We can learn a lot by looking at the balanced approach most of us have taken to dieting and fitness. For most of history, no one needed a gym or a treadmill. But then our dietary habits changed and we suddenly did. None of us are naturally wired to want to workout or to resist tasty sugars, fats, and salts. That’s why most of the population is out of shape. But, about 15 years ago a movement towards fitness and dietary discipline began, and now a growing number of people are committed to fighting the unhealthy tide. My hope is that the same kind of revolution will occur with our relationship to digital connectivity. Right now our digital habits are just as bad as our eating habits were in the ’80s and early ’90s. But I believe there’s hope that a movement for living a more balanced digital lifestyle is on the horizon, that people will become increasingly aware of what’s being lost every time they neglect the world in right front of them for whatever is in their phones, that we will begin to preserve and protect the most precious mental asset we have: our attention.

Q. What’s the single biggest thing we can do today to avoid distractions and build focus?

My number one strategy is to build what I call a focus vault. By vault I mean a place you can go to where the world won’t interfere with your work. A focus vault is simply an unreachable, stationary place where you go by yourself to focus on your most important work for a limited period of time. Just like you go to a gym to get in shape for a certain amount of time every day (or a few times a week), you need to begin by entering a place like that—but for your mind. A place you intentionally set apart to achieve better mental performance, where you cease to be available to the world so you can fully attend to your most important work. You should try to enter this vault of yours once a day (ideally in the morning). This is a time to recalibrate, re-prioritize, and re-focus. I recommend starting with 20 minutes a day, with the goal of eventually focusing for 45 minutes at a time.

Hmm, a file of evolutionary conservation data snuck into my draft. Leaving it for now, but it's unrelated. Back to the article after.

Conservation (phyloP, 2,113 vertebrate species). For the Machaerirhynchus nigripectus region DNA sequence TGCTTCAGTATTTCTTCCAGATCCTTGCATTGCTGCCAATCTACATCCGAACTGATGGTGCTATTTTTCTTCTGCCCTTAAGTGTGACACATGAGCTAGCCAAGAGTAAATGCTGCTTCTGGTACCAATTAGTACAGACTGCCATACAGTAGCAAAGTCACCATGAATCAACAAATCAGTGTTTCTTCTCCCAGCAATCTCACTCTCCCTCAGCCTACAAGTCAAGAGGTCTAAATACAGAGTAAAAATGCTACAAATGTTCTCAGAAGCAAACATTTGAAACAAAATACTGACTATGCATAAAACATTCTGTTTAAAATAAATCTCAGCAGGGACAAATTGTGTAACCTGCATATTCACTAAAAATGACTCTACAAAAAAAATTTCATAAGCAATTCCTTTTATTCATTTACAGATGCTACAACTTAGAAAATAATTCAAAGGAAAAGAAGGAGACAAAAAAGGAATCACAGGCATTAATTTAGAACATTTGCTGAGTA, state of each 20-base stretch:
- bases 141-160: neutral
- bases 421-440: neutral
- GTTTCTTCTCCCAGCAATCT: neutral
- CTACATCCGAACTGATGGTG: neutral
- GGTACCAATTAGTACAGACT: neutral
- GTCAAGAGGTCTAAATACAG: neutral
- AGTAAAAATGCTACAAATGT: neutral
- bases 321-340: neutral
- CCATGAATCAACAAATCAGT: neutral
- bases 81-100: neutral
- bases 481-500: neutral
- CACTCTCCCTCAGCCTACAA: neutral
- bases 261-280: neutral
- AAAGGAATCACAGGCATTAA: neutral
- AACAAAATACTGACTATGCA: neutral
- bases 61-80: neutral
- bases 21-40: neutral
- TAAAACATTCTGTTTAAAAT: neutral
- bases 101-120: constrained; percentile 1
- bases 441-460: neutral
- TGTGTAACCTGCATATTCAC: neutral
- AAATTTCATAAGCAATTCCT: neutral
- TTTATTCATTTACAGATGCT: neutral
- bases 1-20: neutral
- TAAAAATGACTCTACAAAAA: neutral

Q. What kind of impact will our tech-focused world have on future generations and their ability to focus?

In a single word: profound. Our tech-focused world is going to have a profound impact on everyone entering the workforce from this point forward. The good news is, we know what the challenge will be and though it will only become harder and harder, it isn’t likely to change. The key is to start now by intentionally rethinking your personal approach and your organizations approach to communication collaboration so that your values, procedures give your people the education, support, and structure they need to strategically focus on their most important work regardless of the countless distractions competing over their attention throughout the day.

Curt Steinhorst was a keynote speaker at IncentiveWorks 2016.